Antidote to GoldenEye Cyber Attack has been found

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Security Researchers have found an antidote to the recent Petya Ransomware cyber attack which took place in the late hours of Monday this week. The researchers claim that the solution will act as a kill switch that would prevent GoldenEye ransomware from spreading future into vulnerable systems.

Researchers have found that a creation of read-only file –named perfc- and inserting it into a computer’s “C:\\Windows” folder will do the trick of stopping the ransomware from spreading further.

Although the method seems to be effective, it only protects the PC on which the perfc folder has been placed on.

Microsoft on Monday blamed a tax filing software produced by a Ukraine-based company called MeDoc as a malware spreading carrier. Researchers from Cisco Talos Intelligence Unit also believed that the GoldenEye malware developers could have targeted their victims through MeDoc accounting software.

Companies operating in Russia, and Ukraine were the most affected in this attack followed by Britain, France, Germany, Italy, Poland, and United States.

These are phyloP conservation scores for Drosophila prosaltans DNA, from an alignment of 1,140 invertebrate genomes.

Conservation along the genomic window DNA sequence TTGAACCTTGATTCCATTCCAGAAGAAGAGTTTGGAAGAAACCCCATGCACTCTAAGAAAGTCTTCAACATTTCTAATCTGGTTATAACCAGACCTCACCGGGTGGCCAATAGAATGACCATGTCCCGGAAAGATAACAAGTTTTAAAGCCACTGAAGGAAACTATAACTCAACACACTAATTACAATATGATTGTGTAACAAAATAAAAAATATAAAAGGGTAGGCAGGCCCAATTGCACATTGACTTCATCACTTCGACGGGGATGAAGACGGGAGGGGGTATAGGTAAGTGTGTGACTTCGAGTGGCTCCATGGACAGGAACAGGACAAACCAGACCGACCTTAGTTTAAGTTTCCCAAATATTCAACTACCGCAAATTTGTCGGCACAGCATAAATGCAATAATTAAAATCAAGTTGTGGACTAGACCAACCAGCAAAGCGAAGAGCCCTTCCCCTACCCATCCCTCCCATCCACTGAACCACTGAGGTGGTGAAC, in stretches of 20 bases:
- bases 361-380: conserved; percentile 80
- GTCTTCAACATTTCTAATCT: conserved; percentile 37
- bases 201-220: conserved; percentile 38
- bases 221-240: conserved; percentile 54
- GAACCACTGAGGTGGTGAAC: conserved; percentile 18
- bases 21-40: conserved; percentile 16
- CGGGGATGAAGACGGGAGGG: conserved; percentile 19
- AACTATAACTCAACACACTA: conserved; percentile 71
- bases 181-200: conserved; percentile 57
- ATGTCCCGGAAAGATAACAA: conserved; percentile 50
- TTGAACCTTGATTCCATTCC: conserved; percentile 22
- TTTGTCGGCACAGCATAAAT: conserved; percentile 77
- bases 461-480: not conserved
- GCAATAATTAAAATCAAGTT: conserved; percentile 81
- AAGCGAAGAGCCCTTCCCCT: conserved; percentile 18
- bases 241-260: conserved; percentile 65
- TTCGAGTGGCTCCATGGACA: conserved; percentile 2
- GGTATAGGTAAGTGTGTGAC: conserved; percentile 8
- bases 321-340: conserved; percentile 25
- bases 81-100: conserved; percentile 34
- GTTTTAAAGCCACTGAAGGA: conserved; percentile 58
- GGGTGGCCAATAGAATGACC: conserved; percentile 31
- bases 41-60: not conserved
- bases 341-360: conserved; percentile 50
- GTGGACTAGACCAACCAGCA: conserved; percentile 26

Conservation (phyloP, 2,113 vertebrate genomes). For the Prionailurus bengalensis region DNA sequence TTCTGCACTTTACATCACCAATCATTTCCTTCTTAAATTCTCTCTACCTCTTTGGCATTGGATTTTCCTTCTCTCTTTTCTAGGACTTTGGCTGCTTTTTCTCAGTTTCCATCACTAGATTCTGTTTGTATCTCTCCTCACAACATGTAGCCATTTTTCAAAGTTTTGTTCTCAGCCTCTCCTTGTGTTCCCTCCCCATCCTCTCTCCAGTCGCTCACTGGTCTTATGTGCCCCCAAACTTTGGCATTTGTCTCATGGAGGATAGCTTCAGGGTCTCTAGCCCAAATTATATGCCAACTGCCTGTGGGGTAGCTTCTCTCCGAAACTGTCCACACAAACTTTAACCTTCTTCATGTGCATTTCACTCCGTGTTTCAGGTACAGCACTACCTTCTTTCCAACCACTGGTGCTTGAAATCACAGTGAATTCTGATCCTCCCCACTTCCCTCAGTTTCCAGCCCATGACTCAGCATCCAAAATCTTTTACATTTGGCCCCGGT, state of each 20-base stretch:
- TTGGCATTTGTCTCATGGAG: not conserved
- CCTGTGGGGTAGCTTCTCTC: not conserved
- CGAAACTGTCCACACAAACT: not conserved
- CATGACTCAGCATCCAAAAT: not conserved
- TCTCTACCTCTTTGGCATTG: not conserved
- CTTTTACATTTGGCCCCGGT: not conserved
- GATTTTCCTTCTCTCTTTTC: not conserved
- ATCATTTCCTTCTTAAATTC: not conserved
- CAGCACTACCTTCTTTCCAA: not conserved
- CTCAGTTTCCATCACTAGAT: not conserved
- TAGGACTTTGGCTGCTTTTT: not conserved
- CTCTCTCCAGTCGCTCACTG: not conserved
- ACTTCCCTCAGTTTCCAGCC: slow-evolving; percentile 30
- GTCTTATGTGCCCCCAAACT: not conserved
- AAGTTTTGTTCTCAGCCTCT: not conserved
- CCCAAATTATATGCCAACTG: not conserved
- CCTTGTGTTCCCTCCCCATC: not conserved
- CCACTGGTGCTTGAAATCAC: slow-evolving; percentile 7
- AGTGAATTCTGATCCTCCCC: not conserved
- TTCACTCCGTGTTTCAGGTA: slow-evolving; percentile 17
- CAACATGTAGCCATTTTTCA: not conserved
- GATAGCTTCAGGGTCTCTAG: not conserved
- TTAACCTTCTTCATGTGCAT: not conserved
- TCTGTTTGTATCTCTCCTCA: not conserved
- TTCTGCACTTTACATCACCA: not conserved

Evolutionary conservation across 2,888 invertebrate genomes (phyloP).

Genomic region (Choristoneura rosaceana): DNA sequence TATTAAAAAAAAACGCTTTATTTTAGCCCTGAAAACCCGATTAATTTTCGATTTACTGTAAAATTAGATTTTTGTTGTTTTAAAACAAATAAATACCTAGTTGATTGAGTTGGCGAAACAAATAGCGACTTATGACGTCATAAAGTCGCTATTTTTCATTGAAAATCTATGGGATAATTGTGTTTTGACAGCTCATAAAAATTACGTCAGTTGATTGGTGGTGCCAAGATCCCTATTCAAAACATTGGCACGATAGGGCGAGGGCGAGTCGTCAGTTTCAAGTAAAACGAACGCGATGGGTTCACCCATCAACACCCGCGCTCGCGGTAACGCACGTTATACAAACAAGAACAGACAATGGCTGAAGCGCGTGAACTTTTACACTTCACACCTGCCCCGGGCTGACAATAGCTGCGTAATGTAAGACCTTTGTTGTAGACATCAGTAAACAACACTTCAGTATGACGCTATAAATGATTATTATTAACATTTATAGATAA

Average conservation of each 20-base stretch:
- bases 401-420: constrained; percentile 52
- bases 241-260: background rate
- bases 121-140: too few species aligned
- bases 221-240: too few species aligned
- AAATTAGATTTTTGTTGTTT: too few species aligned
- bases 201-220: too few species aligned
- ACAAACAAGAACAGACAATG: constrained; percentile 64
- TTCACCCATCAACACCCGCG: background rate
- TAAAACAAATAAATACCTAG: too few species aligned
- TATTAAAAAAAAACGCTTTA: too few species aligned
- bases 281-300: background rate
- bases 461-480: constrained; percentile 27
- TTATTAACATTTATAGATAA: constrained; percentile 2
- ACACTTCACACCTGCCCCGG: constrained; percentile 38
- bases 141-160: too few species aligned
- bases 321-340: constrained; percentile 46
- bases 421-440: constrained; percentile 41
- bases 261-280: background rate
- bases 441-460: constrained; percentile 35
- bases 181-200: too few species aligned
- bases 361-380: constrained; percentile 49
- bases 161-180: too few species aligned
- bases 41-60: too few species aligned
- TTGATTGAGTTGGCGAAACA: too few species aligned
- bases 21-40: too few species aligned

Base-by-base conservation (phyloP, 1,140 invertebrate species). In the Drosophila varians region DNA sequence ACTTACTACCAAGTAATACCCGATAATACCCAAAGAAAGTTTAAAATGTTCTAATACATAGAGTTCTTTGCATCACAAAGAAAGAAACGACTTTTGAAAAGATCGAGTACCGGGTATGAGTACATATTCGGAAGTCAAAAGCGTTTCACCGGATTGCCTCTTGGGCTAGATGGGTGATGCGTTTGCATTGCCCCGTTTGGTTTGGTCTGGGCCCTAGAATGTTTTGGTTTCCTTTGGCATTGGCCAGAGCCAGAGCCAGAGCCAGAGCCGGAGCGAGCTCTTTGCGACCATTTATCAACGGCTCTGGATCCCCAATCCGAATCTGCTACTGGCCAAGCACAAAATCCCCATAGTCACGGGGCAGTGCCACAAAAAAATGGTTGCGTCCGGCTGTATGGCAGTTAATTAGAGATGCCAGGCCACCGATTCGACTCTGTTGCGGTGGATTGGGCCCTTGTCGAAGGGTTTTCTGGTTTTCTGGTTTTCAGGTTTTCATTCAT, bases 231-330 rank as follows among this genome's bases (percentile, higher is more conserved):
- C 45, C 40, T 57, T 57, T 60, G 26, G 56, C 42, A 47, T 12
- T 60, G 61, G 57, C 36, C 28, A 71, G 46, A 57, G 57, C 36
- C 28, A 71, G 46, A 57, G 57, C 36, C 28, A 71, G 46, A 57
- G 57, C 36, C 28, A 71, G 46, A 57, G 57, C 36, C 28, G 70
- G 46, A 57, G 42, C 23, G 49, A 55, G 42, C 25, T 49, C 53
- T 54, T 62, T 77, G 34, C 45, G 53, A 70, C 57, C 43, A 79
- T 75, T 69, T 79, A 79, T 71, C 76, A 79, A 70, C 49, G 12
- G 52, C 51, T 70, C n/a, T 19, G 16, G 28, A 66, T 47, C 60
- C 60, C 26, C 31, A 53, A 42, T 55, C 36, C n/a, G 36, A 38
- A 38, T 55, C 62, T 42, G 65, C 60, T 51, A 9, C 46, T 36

Security experts from US Department of Homeland Security confirmed that the attack was launched to damage IT infrastructure and not for any financial gains.

Ukraine felt that the attack was launched by some state-funded actors to disrupt the celebrations of its Constitution Day.

Note- Wanna cry ransomware attack which targeted more than 300,000 computers across 150 countries was launched by a hacking group named Lazarus which is being secretly funded by the government of North Korea.

French construction material supplier Saint-Gobain, US Drug Maker Merck &Co, Nivea skin care plant and Enfamil and Lysol companies from India, Western Pennsylvania’s Heritage Valley Health System, Danish shipping giant AP Moller-Maersk, WPP which happens to be the world’s largest advertising agency, Russian Crude oil producer Rosneft were some of the companies which took a major impact from Tuesday’s cyber attack along with Ukraine.

US DHS said that it is keeping a close watch on the attacks and coordinating with law enforcement agencies of other countries. It has advised victims not pay the ransom because there is no guaranty that the access will be restored by the hackers.

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Naveen Goud is a writer at Cybersecurity Insiders covering topics such as Mergers & Acquisitions, Startups, Cyber Attacks, Cloud Security and Mobile Security

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